32. The method of claim 31, comprising the sub-step of causing each of said unique codes to expire after a single use, such that each user of said plurality of users may play the game only one time with each of said off-line medium.
Description

[0001] This is a Continuation of U.S. patent application Ser. No. 09/572,585, filed May 17, 2000.

FIELD AND BACKGROUND OF THE INVENTION

[0002] The present invention relates to a system and method for playing a partly off-line, partly on-line interactive game at an Internet site and, more particularly, to the use of off-line medium bearing an Internet address and a portion or beginning of a game to encourage a recipient of the off-line medium to visit the Internet address borne thereupon. Specifically, the game is either entertaining, offers a prize, or both.

[0003] Prize winning sales promotion programs are well known in the art of sales promotion. Such sales promotion programs are traditionally conducted by individual vendors with the desire to increase sales of, or to gain new markets for, one or more products/services they manufacture, sell, market or distribute. Sales promotion programs can also be used in order to expose a new product to its targeted potential crowd. To this end, typically, some of the items sold provide consumers who purchase them with specific scores, which by themselves, or when combined with previously collected scores, entitle the consumers to the prize, thereby encouraging consumer purchases. Scores may take many forms, including but not limited to, numbers, letters, portions of a picture puzzle pieces, game pieces, playing cards and clues which lead a consumer to deduce an answer.

[0004] It is well known that the Internet represents the fastest growing medium and encompasses, inter-entities communication, source of on-line data, electronic commerce (e-commerce), advertising and sales promotion. Internet is expected to generate revenues of nearly $377 billion in the year 2000, and revenues of over $1,234 billion are anticipated by year 2002. As a result, the Internet is developing as a global advertising channel, with evolving infrastructures for e-commerce and data transfer.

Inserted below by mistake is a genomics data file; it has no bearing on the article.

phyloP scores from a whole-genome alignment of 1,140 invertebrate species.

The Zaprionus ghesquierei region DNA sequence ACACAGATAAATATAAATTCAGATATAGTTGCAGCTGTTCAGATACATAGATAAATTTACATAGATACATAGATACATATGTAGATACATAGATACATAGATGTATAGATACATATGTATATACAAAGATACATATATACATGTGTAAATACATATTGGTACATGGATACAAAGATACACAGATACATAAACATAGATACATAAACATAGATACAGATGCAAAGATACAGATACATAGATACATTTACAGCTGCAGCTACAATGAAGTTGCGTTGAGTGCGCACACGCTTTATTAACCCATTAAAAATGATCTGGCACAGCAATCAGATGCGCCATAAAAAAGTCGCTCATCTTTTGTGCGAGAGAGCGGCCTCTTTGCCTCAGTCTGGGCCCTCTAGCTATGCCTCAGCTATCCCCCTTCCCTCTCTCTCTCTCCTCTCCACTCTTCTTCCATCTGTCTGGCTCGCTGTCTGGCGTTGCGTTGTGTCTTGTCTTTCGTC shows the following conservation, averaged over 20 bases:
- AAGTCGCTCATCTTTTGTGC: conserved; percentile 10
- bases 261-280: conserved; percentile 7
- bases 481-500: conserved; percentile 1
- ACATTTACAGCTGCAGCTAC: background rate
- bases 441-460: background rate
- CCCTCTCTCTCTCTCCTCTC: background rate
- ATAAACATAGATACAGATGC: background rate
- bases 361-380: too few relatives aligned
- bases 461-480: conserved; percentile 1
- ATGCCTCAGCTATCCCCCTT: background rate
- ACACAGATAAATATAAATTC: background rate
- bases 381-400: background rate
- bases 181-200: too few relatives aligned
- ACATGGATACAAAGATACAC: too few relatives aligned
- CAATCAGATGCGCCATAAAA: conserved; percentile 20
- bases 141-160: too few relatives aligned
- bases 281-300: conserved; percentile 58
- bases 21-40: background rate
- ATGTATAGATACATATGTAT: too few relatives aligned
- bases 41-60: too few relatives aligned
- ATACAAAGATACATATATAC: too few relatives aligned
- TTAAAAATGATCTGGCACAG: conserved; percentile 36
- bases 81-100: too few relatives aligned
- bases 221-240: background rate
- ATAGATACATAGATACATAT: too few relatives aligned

[0005] Recently, companies have begun promoting sales of virtual products and on-line services through the network. Nevertheless, the use of modem advertising and sales promotion techniques currently offered by the network with respect to durable products, namely products and services of non-Internet companies, is small relative to the size of the overall market. In other words, the Internet currently allows purchase of many durable goods and services available through traditional marketing channels (e.g., airline tickets, insurance, books, recorded music and hotel accommodations) but purchase of durable goods and services through traditional means typically offers a consumer no incentive to engage in Internet activities.

[0006] Advertising on the Internet offers the advantage of interactive possibilities between the customer and the advertiser. Unlike hard copy or television advertising, Internet advertising encourages and enables potential customer to visit a Web site at will. Currently, advertising on the Internet is effected in several ways, including the use of selective banners; content sponsorship where the sponsoring company's logo appears on every page of the Web site, establishment of an independent site in the network, use of distribution lists of search engines, entertainment, competitions, and targeted electronic mail (e-mail) messages.

[0007] The most common form of advertising is through selective banners, or “virtual road signs”, positioned on Web site pages in much the same way as traditional advertising appears in newspapers and other print medium. Typically, the Internet user clicks on the banner in order to obtain information about the product represented by the banner. Despite the initial attraction, banners have not proven an effective means of attracting customers. This is reflected in the falling price of banners over the past few years. The primary disadvantage of banner advertising is that it is visible only on the Internet. Therefore, banner advertising cannot bring potential consumers to an Internet site as a result of non-Internet activity.

[0008] A recent Internet survey entitled “The Parting of the Portal Seas” made by Forrester Research Inc. (http://www.forester.com), published December, 1999, revealed that advertisers are moving away from major portals. The report predicts that portals such as Excite and Lycos will see their share of the On-line advertising market drop from 5 percent in 1999 to less than 1 percent in 2004 as advertisers seek cheaper ways to acquire customers. Forrester analysts claim that more and more retailers will choose to advertise on vertical portals and affiliate sites which offer lower customer acquisition costs. By year 2004, these sites are projected to account for 57 percent of total On-line advertising expenditures.